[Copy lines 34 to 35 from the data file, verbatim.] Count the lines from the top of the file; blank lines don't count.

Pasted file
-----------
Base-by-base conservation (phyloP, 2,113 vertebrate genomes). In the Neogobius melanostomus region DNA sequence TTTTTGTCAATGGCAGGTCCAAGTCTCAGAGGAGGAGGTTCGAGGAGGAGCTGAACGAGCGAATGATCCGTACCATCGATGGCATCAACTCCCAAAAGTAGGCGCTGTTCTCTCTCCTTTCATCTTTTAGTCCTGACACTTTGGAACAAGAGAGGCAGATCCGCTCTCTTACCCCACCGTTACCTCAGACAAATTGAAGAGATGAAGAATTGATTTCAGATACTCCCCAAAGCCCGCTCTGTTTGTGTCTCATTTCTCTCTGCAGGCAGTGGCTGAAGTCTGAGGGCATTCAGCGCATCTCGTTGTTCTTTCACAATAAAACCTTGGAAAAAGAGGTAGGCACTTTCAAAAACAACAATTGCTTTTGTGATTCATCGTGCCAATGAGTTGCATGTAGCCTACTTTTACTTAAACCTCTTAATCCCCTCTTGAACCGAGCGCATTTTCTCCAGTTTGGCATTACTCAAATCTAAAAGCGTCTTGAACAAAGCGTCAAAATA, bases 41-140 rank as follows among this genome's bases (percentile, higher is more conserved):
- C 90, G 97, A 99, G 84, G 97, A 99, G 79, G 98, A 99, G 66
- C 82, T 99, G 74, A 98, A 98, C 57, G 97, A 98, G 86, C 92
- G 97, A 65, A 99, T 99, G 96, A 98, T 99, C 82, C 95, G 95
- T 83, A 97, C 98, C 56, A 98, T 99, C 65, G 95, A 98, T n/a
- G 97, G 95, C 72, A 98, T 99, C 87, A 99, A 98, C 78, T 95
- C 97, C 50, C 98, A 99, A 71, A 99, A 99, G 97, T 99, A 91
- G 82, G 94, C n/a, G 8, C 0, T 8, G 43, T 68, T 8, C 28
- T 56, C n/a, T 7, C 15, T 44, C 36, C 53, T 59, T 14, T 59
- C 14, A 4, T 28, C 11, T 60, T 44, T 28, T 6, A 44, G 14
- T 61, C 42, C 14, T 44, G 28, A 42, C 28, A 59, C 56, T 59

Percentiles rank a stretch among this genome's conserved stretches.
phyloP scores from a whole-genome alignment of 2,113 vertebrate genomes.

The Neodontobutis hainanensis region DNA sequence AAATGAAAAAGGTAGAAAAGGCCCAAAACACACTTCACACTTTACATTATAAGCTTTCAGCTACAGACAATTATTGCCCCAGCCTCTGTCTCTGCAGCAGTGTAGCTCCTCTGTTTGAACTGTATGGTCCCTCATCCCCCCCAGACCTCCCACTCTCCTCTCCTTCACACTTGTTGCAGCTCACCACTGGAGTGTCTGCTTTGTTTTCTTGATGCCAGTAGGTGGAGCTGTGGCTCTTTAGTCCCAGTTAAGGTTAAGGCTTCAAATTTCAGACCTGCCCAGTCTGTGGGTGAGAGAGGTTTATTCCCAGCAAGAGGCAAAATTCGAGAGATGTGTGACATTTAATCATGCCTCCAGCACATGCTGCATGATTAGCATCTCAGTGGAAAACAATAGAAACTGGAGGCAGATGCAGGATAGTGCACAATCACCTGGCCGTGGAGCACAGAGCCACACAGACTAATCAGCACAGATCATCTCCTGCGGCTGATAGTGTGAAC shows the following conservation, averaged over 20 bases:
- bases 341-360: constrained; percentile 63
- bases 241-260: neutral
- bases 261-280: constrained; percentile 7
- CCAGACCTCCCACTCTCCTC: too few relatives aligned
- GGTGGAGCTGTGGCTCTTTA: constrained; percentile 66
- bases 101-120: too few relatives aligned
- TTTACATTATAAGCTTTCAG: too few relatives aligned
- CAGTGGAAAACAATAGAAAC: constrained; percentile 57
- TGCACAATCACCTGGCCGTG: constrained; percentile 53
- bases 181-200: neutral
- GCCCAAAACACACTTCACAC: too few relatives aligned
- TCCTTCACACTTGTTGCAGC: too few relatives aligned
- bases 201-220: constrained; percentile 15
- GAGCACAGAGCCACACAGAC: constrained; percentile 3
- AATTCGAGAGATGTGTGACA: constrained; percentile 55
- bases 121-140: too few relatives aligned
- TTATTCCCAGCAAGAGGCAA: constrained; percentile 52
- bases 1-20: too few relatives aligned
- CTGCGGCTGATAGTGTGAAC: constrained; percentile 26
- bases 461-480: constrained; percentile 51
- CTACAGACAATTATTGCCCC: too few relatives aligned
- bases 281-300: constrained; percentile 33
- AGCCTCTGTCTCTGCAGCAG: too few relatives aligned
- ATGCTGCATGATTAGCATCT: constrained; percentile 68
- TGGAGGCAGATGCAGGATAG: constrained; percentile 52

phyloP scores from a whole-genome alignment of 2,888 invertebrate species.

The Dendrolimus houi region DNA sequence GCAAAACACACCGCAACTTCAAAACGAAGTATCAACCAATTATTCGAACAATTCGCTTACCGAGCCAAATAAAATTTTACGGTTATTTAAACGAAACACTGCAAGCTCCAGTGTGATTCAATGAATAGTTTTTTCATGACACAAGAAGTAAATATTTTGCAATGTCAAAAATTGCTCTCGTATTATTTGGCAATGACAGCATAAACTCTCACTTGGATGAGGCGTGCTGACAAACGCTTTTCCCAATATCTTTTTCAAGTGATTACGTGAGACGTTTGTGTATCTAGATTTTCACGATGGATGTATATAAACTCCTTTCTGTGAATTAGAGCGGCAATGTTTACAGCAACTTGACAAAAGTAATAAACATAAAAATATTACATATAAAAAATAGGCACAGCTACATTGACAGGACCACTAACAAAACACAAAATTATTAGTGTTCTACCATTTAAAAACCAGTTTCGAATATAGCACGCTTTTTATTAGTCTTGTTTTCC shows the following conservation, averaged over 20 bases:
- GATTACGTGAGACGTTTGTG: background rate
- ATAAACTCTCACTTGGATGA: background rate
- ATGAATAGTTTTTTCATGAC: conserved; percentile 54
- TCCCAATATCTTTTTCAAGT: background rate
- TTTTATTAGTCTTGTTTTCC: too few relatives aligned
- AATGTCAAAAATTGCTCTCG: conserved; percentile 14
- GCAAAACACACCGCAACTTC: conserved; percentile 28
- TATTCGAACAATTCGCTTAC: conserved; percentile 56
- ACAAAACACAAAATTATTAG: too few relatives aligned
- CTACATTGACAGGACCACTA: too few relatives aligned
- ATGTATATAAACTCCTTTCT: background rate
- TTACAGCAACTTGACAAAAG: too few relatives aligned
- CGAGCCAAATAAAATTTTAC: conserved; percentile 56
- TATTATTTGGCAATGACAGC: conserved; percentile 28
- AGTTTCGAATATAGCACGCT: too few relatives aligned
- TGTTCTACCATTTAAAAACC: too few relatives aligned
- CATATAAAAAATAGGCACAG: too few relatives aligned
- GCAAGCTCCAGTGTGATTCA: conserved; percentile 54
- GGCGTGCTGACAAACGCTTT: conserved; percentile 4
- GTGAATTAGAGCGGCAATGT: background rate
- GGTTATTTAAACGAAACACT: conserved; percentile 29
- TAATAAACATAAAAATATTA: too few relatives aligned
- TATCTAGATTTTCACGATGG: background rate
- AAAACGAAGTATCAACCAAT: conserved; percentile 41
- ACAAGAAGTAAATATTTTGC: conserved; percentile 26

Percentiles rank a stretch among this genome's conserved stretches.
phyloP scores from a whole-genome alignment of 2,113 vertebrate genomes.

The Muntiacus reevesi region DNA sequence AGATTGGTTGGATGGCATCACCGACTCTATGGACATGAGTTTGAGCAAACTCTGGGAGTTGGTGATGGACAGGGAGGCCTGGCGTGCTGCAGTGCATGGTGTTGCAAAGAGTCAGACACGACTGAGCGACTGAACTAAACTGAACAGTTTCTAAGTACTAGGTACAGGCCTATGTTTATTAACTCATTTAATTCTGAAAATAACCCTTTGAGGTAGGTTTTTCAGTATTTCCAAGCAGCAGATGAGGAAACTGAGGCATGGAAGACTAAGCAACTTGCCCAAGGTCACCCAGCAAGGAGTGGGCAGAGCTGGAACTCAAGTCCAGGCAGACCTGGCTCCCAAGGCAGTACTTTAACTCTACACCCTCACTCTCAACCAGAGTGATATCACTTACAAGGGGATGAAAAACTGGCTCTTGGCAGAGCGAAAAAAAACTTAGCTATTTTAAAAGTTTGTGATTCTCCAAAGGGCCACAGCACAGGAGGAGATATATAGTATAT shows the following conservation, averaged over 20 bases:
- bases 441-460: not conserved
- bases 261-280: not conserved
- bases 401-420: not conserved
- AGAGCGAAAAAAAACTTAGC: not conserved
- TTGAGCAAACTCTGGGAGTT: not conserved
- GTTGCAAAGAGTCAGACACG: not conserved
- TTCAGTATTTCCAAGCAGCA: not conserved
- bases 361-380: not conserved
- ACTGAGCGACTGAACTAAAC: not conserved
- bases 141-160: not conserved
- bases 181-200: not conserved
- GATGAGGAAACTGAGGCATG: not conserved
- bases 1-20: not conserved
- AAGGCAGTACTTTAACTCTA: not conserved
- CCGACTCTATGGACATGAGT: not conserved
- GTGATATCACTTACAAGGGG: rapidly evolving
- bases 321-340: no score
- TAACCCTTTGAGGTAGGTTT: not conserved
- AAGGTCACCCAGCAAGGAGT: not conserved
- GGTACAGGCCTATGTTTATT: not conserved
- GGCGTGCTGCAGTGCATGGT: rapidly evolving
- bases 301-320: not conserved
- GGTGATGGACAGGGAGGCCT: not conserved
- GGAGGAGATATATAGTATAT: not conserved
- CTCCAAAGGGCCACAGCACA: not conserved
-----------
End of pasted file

- bases 461-480: constrained; percentile 51
- CTACAGACAATTATTGCCCC: too few relatives aligned